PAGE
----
Friday, January 4, 2013

13 Reasons Your CMMI Adoption Will Fail in 2013

Dear CMMI Appraiser – I appreciated your post about a “failure of imagination” being the biggest problem most companies face when adopting the CMMI for their software process improvement program. But now I fear there may be other common problems we don’t know about that will cause headaches this year if we don’t have the foresight to avoid them – please advise. ~ Cynthia S., Quality Assurance Manager

Dear Cynthia, fear not!  Unless you suffer from triskaidekaphobia (an irrational dread of the number 13), there is no need to fear the year ahead …

Instead, I encourage you to embrace this year as an opportunity to think about the CMMI as one of the tools that can help you change behaviors and establish the type of environment that can make you a great company.

But I don't want to minimize your concerns about potential pitfalls. In fact, there are many problems that companies commonly experience when adopting the CMMI, often because they have received misinformation from a so-called CMMI consultant from one of the "Appraisal Preparation" companies.

Here is a list of 13 reasons that your CMMI adoption will fail in 2013:
  1. You’ve bought a tool that promises “CMMI compliance in six months or less”
  2. You've hired a "CMMI Preparation" consultant who is helping you "create the evidence"
  3. No one has any idea why you’re “doing CMMI,” but you’re doing it anyway
  4. Two dozen consultants descend on your company to “do CMMI” to you
  5. Your boss keeping uttering the phrase “implementing CMMI”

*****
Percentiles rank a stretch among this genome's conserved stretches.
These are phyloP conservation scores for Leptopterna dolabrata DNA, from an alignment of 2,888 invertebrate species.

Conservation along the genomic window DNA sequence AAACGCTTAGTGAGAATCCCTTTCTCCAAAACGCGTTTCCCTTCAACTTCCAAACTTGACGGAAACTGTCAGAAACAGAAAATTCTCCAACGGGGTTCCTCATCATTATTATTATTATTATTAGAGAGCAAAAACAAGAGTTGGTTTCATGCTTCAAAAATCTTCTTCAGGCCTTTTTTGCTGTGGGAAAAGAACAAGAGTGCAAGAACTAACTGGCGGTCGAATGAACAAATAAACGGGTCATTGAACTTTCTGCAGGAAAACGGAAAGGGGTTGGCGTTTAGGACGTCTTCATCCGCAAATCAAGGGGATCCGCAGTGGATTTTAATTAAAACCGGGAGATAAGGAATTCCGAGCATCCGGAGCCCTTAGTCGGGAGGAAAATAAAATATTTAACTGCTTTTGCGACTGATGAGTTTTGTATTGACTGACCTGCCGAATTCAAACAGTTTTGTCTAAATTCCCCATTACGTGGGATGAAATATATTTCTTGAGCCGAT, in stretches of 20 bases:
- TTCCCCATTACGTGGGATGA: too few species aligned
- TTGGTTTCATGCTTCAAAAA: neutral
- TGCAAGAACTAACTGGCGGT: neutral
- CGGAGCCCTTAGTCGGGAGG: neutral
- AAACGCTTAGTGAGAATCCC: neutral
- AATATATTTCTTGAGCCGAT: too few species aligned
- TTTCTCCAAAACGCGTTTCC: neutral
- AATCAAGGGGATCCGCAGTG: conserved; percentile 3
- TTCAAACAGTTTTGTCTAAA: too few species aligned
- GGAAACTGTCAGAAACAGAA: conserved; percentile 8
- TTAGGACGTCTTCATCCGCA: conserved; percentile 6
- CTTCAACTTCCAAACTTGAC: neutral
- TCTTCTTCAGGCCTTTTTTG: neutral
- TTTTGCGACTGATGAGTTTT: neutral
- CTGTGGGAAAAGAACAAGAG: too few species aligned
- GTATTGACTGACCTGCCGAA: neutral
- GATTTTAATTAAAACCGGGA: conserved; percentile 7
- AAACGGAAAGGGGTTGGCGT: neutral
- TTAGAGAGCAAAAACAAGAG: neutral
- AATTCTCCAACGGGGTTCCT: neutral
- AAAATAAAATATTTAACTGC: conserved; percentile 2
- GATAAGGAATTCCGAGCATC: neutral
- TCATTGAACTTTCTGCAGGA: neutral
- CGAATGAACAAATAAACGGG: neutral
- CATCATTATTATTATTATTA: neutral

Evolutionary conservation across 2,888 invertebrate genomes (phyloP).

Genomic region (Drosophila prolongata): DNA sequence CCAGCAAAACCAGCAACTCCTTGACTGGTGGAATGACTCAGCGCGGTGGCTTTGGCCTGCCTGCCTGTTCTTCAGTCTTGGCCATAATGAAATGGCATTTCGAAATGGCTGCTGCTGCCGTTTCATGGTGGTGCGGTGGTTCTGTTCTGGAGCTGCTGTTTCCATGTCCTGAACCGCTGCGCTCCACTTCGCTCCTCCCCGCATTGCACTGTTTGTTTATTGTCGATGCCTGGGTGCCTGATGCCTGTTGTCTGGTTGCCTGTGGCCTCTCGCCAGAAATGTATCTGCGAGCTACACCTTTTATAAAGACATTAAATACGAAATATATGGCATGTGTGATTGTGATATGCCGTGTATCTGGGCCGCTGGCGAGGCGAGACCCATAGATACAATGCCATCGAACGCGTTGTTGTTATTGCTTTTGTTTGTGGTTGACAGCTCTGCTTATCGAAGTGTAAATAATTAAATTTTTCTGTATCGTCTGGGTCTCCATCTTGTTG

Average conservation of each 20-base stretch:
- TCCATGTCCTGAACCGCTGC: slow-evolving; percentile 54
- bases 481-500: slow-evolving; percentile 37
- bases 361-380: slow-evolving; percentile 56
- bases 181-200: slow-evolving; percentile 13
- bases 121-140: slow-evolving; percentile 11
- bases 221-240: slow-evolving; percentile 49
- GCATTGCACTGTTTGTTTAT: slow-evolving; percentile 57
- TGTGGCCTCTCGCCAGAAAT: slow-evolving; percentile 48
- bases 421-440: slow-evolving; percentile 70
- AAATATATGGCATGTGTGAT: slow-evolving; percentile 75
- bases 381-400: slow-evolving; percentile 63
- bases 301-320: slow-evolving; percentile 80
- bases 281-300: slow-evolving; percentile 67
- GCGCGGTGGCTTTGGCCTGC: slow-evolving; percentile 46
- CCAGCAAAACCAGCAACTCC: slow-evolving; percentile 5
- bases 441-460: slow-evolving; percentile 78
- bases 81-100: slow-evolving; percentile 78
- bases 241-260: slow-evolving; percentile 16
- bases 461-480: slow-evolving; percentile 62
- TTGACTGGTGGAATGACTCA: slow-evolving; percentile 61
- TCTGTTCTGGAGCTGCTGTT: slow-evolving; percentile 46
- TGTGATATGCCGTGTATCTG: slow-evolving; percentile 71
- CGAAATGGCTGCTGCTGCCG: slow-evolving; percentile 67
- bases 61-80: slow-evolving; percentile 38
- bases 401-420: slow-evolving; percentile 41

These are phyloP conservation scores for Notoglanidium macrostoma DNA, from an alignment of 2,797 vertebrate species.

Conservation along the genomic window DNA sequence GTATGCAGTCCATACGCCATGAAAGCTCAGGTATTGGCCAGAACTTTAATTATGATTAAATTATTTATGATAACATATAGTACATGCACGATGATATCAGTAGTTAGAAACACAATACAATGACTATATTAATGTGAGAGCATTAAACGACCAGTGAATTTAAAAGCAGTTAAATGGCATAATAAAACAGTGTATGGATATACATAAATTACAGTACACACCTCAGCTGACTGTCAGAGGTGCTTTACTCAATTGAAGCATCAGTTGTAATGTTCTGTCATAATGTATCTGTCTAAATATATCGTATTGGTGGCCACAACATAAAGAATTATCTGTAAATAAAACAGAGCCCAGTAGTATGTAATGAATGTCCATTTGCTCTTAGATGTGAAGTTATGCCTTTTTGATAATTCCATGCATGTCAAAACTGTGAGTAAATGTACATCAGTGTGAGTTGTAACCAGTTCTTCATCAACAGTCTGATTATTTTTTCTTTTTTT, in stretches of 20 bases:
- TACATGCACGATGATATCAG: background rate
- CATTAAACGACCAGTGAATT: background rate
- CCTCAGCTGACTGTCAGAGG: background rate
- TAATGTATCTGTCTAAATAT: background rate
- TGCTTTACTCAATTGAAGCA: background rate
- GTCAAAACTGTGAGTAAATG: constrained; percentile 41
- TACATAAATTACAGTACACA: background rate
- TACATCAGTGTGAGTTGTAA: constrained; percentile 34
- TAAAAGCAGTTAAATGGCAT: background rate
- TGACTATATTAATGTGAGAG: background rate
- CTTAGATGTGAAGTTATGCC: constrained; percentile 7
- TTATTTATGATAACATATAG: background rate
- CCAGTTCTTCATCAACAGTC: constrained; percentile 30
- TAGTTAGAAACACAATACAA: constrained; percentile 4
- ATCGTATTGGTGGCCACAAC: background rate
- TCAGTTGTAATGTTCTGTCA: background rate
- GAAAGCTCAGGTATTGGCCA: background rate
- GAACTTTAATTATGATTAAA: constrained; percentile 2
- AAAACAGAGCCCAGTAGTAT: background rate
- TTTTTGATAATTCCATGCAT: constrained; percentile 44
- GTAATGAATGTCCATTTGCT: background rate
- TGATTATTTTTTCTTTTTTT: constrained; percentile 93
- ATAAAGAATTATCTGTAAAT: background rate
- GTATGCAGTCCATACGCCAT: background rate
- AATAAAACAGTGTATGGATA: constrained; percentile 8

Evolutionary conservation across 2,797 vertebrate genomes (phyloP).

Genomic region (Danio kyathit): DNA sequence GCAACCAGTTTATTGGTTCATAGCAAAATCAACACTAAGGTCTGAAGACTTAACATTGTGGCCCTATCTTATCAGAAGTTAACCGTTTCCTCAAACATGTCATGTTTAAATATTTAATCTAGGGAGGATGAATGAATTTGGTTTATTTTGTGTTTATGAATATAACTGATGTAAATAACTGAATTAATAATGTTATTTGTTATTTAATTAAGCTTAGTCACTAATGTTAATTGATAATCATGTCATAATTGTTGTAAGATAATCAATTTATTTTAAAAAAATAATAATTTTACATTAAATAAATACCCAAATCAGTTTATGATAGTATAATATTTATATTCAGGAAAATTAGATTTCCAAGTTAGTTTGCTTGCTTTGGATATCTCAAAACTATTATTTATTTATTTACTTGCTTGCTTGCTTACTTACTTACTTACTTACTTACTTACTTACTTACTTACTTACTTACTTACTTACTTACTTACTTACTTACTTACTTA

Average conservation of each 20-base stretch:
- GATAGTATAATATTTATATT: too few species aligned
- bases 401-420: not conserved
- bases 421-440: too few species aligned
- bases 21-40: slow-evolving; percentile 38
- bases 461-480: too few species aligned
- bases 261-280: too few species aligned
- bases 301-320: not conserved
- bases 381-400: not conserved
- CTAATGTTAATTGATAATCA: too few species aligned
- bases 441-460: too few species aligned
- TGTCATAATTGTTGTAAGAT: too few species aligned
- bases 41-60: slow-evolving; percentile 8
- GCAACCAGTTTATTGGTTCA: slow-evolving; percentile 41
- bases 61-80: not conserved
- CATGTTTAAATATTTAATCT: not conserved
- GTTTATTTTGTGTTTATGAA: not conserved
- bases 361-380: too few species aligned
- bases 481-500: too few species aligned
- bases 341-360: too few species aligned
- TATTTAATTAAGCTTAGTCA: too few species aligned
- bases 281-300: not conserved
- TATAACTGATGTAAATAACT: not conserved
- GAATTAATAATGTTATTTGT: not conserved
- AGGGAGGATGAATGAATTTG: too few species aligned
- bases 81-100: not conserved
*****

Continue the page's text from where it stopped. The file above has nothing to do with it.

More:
6. Your CMMI “consultant” says, “The CMMI makes you do it.”
  7. Your CMMI “consultant” says, “The CMMI Institute makes you do it.”
  8. Two minutes after achieving Level Two, your boss says, “When is Level Three?”
  9. Your boss says, “We need to go right to Level Five (or Four, or Three)
  10. Your boss tells your team to go “get a level” by Tuesday
  11. No one captures data about whether or not your team is benefiting from the CMMI
  12. You blindly follow your parent company’s binder full of processes (we've got "binders full of 'em!")
  13. No one believes that new behaviors can be learned 
Many organizations, in their rush to solve these problems, fall victim to them. They get so focused on "CMMI Certification," achieving CMMI Level 2 or CMMI Level 3, they set themselves up for failure.

To assure that 2013 is productive and profitable for you and your team, I encourage you to remember three things about the CMMI:
  1. The CMMI is a time-tested, industry-proven model for positive outcomes 
  2. The CMMI is a framework and set of guidelines for changing behaviors and changing culture 
  3. The CMMI allows you to do what you are already doing, better – in 2013 and beyond 
So go forward with confidence, Cynthia, and made the decision that 2013 will be a lucky year for your CMMI adoption.

Like this blog? Forward to your nearest engineering or software exec!

Jeff Dalton is a Certified SCAMPI Lead Appraiser, Certified CMMI Instructor, author, and consultant with years of real-world experience with the CMMI in all types of organizations. Jeff has taught thousands of students in CMMI trainings and has received an aggregate satisfaction score of 4.97 out of 5 from his students.

Visit for more information about engineering strategy, performance innovation , software process improvement and running a successful CMMI program.

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